Russia’s economy will expand at 0.5 percent next year, the International Monetary Fund said, cutting its previous growth forecast in half amid fallout from the conflict in Ukraine and a weaker ruble.
The Washington-based lender reduced its forecast for 2015 from 1 percent, and maintained this year’s estimate at 0.2 percent, according to Antonio Spilimbergo, the IMF’s mission chief for Russia.
Russia’s standoff with the U.S. and the European Union over Ukraine has heightened a slowdown in its $2 trillion economy. Sanctions have curbed Russian access to capital markets, sparked capital flight and weakened the ruble. President Vladimir Putin’s retaliatory ban on some food goods has stoked inflation. Capital outflows, estimated to reach $100 billion this year, will “moderate somewhat but remain high,” the IMF said in a statement today.
Russia’s central bank should keep its key interest rate above inflation, which is set to exceed the regulator’s target this year, Spilimbergo told reporters today in Moscow.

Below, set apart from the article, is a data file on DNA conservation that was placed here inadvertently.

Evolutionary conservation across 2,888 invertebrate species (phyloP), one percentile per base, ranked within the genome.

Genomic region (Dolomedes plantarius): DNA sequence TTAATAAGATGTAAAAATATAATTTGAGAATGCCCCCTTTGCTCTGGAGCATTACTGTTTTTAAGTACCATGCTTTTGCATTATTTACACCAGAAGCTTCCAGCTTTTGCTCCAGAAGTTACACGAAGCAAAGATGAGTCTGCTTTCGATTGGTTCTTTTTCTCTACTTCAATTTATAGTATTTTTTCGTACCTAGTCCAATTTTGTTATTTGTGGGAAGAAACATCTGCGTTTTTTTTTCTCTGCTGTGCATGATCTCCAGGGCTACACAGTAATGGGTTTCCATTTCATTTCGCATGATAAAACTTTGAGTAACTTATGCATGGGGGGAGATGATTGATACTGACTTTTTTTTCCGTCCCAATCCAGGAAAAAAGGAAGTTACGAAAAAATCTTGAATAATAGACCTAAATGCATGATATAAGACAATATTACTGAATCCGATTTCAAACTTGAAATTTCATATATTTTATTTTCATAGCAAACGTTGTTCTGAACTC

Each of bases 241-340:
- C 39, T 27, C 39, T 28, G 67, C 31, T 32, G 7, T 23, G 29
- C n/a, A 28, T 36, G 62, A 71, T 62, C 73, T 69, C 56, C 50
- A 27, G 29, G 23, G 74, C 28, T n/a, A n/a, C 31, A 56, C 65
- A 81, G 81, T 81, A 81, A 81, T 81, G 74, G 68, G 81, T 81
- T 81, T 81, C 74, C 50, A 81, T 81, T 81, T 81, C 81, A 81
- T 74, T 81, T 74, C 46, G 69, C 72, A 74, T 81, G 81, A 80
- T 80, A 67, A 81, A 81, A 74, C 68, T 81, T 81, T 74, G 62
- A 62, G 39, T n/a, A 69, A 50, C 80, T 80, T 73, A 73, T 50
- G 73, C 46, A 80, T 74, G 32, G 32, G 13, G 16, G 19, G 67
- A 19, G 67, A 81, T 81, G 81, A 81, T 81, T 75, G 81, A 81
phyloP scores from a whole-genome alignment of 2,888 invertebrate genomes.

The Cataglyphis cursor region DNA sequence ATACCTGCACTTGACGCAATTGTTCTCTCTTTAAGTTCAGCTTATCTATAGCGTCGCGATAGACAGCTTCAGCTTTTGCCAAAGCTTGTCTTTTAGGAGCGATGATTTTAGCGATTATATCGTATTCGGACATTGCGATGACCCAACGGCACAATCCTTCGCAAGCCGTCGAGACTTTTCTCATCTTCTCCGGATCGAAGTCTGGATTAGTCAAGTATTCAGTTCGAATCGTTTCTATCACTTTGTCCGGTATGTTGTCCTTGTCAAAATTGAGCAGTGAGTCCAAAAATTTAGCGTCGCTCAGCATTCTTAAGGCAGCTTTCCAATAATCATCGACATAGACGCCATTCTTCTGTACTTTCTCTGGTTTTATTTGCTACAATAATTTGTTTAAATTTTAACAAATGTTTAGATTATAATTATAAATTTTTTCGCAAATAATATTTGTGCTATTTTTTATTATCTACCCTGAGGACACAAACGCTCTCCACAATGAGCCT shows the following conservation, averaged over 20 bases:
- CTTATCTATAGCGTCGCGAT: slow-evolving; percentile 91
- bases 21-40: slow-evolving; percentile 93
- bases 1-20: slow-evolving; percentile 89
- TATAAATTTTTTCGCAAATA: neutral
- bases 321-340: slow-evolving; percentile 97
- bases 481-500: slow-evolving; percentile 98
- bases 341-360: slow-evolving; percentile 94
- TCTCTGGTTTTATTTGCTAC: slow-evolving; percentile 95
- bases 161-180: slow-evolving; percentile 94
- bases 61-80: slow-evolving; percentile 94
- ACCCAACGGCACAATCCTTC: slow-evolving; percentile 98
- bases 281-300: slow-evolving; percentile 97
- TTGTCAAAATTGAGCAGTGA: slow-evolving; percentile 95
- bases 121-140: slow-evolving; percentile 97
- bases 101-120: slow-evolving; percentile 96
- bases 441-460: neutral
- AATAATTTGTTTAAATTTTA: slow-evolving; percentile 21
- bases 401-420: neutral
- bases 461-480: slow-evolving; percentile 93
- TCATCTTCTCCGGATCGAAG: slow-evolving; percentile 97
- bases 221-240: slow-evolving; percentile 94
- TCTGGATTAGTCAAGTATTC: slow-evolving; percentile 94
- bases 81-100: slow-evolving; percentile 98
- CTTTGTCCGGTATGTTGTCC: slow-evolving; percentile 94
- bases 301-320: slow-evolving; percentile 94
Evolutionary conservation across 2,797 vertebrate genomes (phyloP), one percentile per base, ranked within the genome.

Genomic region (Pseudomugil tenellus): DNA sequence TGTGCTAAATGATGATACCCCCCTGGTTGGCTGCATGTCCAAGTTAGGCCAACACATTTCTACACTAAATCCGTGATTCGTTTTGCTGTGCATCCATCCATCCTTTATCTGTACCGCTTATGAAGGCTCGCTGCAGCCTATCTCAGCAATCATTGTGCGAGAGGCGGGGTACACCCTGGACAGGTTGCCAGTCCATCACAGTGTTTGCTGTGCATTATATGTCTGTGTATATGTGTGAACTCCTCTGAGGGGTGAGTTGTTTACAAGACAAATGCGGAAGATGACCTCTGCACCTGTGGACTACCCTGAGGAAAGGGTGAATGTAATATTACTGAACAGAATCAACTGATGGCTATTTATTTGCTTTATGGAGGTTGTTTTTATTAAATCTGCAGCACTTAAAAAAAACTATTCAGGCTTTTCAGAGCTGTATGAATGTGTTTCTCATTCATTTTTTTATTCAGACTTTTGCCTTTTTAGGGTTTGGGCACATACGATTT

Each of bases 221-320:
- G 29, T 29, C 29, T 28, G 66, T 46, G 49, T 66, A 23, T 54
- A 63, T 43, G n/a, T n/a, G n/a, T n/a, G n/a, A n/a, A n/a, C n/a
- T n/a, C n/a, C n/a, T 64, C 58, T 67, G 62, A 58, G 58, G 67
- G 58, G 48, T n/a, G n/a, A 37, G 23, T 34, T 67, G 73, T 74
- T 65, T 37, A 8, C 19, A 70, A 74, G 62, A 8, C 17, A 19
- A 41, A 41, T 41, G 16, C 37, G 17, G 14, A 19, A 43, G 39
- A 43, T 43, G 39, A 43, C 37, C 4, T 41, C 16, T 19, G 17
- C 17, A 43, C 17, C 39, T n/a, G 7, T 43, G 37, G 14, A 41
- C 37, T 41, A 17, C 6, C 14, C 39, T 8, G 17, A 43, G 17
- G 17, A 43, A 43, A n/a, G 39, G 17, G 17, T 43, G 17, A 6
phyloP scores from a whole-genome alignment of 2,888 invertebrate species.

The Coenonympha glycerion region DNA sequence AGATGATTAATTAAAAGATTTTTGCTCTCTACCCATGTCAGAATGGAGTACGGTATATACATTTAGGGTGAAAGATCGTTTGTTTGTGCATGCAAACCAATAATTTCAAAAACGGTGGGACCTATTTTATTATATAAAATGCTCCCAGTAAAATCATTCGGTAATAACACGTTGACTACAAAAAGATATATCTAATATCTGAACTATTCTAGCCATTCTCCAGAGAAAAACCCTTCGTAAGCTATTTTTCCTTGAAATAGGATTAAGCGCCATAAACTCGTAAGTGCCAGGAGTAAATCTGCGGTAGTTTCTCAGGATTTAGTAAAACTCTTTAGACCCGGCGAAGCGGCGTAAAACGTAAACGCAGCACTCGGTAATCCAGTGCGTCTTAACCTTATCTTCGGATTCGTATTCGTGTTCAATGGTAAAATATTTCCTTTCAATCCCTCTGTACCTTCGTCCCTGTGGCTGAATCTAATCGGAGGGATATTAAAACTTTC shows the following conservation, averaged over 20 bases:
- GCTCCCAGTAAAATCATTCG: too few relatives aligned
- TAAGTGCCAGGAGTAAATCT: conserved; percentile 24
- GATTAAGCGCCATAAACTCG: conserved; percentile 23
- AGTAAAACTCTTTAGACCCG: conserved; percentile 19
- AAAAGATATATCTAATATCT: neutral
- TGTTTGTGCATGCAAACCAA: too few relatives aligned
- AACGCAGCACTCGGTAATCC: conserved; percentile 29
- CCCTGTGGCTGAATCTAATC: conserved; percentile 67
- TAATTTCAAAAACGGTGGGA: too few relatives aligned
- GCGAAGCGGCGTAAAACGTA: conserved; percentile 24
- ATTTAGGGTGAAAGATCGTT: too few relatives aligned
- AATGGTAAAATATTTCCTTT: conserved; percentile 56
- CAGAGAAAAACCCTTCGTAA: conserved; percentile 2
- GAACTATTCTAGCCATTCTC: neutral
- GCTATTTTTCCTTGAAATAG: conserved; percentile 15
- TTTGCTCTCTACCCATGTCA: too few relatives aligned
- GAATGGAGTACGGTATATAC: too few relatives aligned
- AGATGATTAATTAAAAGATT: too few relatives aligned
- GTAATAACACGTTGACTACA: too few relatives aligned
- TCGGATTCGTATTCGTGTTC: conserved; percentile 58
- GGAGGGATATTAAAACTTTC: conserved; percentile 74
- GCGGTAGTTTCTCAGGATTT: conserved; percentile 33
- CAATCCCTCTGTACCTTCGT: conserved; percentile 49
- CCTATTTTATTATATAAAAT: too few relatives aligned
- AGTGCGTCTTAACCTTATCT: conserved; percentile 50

“The central bank of Russia should tighten policy rates further to reduce inflation and continue its path toward inflation targeting underpinned by a fully-flexible exchange rate,” the IMF said the statement.
The ruble has depreciated 17 percent against the dollar this year, the second-worst performer among 24 emerging-market currencies tracked by Bloomberg after the Argentine peso. The dollar-denominated RTS stock index has fallen 22 percent in 2014, while the benchmark Micex Index, which is denominated in rubles, has decreased 6.2 percent in the same period.
Consumer-price growth accelerated to 7.6 percent from a year earlier in August and has exceeded policy makers’ target for two years. The central bank increased its benchmark interest rate three times this year to 8 percent to battle inflation. It kept the rate unchanged at its last meeting Sept. 12, saying it may raise it in the future “if inflation expectations remain at the elevated level.”
Monetary policy makers see the economy growing 0.4 percent in 2014 after expanding 1.3 percent last year, the slowest pace since a 2009 contraction. The probability of a recession during the next 12 months has diminished to 60 percent from 65 percent last month, according to the median estimate of 27 economists in a Bloomberg survey.